So, how could DISCO’s system of tag predictions assist a case team (who likely have little or no predictive coding experience or AI training) do what they do better? And more importantly, how can tag predictions be used in virtually every case of any size? Here are some of our thoughts:
- Prioritizing the order of a review.The order of a review can be important. Often reviews are of opposing party productions, with looming depositions, essentially creating a triage situation. Prioritizing review by issue prediction can often assist more than simple random or linear review order. Similarly, the order of a document review for a production might be most effective to place the “likely responsive” group first, thereby maximizing the opportunity to review that set earlier in the review.
- Finding critical facts fast. DISCO’s tag system allows users to create any number of tags. Once they’re applied to documents, the algorithm begins analyzing the characteristics of that document against every other document in the database to find those that seem to share the characteristic. That is, the algorithm asks why the user applied the tag and what other documents might the user think should also have that tag. The name of the tag does not matter, so you could create a tag “Black” to apply to any documents--such as those received from an opposing party--that mention a company’s profits or any financial transactions. As you start finding those documents and applying the tag by word searching or linear review, the software will “learn” the pattern and score every document by the likelihood that it does (or does not) include the relevant facts (i.e., those that should receive the “Black” tag). After a short period of review, users can then search by or sort the entire set by the highest likelihood to receive the “Black” tag. The more tags that the reviewer applies (or declines to apply), the more the machine learns about the “Black” tag, and its predictions improve over time. In this way, reviewers can find facts faster (or without trying to manually search for every way a transaction can be described or profits reported).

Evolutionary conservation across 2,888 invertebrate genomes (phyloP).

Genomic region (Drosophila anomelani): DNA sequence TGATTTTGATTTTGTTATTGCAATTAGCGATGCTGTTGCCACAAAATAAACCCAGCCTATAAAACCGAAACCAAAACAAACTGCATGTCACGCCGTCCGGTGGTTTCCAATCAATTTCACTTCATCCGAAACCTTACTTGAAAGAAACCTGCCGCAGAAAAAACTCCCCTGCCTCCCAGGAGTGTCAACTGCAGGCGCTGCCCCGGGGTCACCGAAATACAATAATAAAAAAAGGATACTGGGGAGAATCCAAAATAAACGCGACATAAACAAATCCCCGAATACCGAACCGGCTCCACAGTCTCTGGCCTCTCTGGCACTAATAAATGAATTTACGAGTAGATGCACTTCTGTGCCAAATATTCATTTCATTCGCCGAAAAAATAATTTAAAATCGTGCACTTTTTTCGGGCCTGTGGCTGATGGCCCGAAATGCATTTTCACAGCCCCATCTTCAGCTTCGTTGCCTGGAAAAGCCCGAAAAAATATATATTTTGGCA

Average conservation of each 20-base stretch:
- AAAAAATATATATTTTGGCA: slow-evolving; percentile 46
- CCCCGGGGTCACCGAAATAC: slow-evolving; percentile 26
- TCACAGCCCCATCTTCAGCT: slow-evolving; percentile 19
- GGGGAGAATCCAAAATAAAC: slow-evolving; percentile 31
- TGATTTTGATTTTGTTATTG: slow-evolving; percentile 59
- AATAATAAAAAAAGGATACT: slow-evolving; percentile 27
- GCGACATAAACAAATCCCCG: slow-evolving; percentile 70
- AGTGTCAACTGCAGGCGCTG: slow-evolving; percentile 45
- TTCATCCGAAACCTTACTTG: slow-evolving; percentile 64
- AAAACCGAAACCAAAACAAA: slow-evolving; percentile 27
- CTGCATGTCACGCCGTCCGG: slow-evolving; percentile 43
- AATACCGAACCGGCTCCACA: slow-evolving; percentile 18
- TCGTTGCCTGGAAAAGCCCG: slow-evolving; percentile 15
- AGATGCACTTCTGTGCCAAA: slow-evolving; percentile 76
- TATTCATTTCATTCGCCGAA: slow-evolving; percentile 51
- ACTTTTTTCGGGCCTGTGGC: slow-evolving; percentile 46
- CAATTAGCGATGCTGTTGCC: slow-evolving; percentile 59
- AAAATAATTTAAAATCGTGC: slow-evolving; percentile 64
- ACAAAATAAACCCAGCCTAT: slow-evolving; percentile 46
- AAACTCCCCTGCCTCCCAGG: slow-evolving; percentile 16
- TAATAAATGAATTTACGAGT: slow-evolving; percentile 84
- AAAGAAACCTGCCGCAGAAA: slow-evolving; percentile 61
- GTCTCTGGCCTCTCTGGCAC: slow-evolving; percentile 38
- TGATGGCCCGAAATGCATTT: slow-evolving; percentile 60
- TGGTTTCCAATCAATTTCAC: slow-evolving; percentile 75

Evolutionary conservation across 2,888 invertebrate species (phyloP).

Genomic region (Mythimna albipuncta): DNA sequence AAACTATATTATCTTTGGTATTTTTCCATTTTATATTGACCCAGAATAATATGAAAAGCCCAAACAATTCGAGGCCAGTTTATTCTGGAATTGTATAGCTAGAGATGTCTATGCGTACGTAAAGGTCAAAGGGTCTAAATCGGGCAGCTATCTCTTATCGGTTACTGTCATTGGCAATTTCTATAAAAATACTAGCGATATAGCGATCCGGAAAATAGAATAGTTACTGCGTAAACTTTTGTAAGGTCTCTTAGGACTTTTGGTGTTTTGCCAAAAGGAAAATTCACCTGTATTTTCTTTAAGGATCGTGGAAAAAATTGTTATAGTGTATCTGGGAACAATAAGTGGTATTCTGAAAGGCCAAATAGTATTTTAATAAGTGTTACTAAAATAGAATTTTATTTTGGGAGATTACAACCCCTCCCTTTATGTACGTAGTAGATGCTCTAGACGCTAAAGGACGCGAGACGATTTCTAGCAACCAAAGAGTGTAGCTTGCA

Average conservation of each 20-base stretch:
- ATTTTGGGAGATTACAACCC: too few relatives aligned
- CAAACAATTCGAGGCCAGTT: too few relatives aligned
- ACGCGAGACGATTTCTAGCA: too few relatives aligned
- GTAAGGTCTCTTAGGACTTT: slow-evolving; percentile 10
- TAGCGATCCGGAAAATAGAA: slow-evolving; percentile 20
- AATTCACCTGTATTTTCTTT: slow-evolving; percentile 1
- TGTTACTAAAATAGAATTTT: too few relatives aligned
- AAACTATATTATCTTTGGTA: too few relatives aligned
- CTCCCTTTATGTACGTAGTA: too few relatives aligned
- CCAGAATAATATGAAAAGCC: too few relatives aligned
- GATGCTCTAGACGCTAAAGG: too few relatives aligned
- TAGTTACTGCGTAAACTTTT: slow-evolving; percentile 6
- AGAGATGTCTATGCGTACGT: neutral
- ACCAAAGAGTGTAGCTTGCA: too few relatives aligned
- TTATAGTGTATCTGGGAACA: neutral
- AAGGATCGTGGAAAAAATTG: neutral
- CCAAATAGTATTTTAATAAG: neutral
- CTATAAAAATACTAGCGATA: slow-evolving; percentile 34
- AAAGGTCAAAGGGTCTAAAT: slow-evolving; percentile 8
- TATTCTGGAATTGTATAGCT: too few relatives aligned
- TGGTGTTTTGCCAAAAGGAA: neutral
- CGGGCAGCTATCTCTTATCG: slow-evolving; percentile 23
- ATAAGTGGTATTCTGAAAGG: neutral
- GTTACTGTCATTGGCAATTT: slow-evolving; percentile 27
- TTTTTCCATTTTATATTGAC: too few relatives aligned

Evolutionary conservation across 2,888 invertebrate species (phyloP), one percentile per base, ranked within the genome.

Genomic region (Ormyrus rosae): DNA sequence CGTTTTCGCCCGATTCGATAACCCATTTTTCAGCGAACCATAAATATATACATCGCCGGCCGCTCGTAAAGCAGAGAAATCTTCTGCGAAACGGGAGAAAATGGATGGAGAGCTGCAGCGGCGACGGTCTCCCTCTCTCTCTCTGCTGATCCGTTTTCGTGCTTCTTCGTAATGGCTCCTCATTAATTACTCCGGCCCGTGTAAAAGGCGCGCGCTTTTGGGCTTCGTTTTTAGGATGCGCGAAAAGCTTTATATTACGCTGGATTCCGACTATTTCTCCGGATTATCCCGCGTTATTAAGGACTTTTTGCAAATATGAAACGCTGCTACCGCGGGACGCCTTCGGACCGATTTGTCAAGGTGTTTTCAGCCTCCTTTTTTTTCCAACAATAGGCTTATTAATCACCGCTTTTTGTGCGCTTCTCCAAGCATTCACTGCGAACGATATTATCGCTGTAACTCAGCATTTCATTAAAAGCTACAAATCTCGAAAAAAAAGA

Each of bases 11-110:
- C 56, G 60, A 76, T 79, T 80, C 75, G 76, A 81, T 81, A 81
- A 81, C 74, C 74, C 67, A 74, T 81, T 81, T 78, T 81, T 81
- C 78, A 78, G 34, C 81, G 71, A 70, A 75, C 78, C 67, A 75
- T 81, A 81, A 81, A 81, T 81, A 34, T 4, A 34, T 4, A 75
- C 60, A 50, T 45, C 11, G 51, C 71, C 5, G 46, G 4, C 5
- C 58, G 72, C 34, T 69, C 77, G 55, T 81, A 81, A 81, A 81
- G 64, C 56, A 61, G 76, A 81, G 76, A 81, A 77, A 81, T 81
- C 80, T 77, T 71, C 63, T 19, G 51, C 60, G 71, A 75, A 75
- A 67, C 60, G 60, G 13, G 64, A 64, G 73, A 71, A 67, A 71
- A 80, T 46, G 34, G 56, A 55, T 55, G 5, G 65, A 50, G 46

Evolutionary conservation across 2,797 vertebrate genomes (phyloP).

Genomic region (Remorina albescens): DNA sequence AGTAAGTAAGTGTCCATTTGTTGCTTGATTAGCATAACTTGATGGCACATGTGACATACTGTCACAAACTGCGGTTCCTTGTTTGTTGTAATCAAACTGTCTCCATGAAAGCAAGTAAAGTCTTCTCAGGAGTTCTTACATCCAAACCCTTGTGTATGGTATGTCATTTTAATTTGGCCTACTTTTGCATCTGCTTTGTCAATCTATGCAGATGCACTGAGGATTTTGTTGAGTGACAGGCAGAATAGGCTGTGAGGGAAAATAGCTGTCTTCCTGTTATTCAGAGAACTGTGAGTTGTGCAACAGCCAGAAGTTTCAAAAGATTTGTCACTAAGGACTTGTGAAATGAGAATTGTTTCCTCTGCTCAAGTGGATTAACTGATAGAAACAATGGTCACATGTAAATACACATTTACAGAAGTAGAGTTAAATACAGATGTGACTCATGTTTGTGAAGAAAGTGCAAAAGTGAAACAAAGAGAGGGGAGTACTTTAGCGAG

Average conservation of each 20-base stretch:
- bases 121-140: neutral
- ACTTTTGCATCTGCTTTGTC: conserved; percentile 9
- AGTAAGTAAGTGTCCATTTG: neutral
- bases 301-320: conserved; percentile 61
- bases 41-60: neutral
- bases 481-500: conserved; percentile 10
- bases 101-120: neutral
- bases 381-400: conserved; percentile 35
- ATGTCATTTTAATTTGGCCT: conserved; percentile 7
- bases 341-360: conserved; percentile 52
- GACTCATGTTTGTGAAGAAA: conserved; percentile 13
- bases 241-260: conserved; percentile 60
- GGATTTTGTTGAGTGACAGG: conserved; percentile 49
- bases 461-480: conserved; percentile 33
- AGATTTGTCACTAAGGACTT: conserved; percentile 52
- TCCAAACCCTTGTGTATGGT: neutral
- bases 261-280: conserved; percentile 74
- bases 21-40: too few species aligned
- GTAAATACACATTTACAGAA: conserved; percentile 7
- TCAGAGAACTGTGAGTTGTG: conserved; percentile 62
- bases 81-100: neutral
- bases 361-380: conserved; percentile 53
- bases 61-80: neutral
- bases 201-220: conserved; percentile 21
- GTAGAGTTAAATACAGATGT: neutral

- Suggestions of each “tag” for every document. Because DISCO’s algorithm scores every document for every tag, the system essentially provides “suggestions” of what (and what not) to tag. These can offer guidance for each document, picking up on subtle clues that a cursory review might miss (for example, a strong DISCO privilege tag prediction can ensure reviewers are “mindful” of the possibility of the tag, thereby acting as a “red flag” that a document might be privileged).
- Predictions also can assist in managing a document review workflow. Since all documents are scored and predicted, reviewers can use those estimates to better review. For example, documents that are “likely” or “predicted” highly correlative of Issue A in a review can be assigned to reviewers with Issue A speciality (e.g., a particular project, or subject matter, such as a relevant technology in a patent case, or a specific element of damages, etc.).
- Early case analysis of unreviewed sets of documents. If every document is predicted according to every tag (and the entirety is searchable), users can use the predictions to learn what is in the “unreviewed” portion. When coupled with something like a visualization of data set or particular search terms, one can learn quickly what is “likely” in the set. Think of it as a report from a junior associate who has skimmed thousands of documents to provide a preliminary report. This can help set up a review (e.g., how many reviewers and the “level” of reviewer necessary) or provide estimates for other reasons.
- Locating documents after all keyword or other “traditional” methods have been exhausted. The fact is, most of us are not human thesauri, (don’t worry, I looked up the plural form), and even if we were, we would not be able to capture all the possible ways our clients and their employees refer to various and sundry subjects in emails. A good predictive algorithm can supplement these efforts by finding patterns to previously categorized documents that humans might miss. In short, the DISCO algorithm suggests additional documents that might meet the relevance criteria (think of it as a “more like this” button applied to a decision, such as “Responsive”).